Elo has been exploring the three Estonian sites that are part of the WaterLANDS project, Kikepera, Lavassaare and Kõrsa. She has been researching the heritage of the sites and learning about the sustainable maintenance of these bogs. Next year she plans to start creating an art piece based on what unites those three sites.

I see these three sites as a ´holy trinity´ - spirit, body and mind. Changes we would like to make in this world need our work and investment. We can't change or rechange anything working only with one of them, we need to work equally with all three. In Estonian heritage nature is considered a living creature, it has spirit, mind and body. Society has forgotten its roots and only uses and connects itself with the body of nature.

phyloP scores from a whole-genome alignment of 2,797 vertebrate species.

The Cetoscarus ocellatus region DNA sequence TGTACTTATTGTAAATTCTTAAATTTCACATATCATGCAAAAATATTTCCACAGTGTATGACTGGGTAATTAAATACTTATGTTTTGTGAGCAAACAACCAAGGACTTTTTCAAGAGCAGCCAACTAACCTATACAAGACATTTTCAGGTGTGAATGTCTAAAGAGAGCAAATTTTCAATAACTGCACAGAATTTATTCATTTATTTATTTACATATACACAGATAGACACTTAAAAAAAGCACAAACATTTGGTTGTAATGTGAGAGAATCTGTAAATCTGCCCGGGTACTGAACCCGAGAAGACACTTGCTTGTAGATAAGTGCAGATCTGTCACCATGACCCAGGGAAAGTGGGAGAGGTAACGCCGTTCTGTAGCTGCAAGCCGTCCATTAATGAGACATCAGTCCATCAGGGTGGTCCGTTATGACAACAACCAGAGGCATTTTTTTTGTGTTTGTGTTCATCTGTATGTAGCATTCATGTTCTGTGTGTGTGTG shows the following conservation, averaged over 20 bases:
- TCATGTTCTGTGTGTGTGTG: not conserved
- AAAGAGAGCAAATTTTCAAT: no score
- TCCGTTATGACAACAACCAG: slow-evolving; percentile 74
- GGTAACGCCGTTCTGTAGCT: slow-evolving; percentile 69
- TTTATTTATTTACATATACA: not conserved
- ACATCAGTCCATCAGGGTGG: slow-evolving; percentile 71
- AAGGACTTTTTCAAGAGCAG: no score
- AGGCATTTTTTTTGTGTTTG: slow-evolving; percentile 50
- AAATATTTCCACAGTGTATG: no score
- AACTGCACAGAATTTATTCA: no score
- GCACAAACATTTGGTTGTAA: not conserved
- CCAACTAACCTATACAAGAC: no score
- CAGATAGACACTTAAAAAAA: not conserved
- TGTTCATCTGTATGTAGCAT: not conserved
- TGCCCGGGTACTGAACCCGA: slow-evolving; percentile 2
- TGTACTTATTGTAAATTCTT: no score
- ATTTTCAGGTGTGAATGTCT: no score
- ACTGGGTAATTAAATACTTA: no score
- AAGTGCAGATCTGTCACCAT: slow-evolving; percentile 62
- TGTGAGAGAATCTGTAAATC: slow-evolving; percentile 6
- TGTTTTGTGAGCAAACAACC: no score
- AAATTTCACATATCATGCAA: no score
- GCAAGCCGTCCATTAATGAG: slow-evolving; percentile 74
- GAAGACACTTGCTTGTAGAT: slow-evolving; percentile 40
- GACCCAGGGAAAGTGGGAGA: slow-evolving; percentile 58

Photography courtesy of Elo Liiv

Marjolijn Dijkman, Netherlands

Marjolijn has been exploring the Ems-Dollard estuary through visits during different periods of the year. She sees the entire estuary as an ecosystem that spans national borders, part of a complex network of interdependent actors and agents, all affecting each other within the estuary and on the land. Her approach considers the landscape as a production site with agriculture, energy production, high-tech companies, and the upcoming aquaculture on the newly created wetland, and also encompasses the processes taking place on the German side of the estuary.

As part of her research, she has visited several history museums in the Groningen area to better understand the changing landscape's cultural history and how people have interacted with the sea throughout history. This includes everything from the villagers living and farming within the wetlands on top of the Wierden to the construction of dikes to block the sea and live and farm behind them to the new construction of more fluid coastlines with open connections to the sea.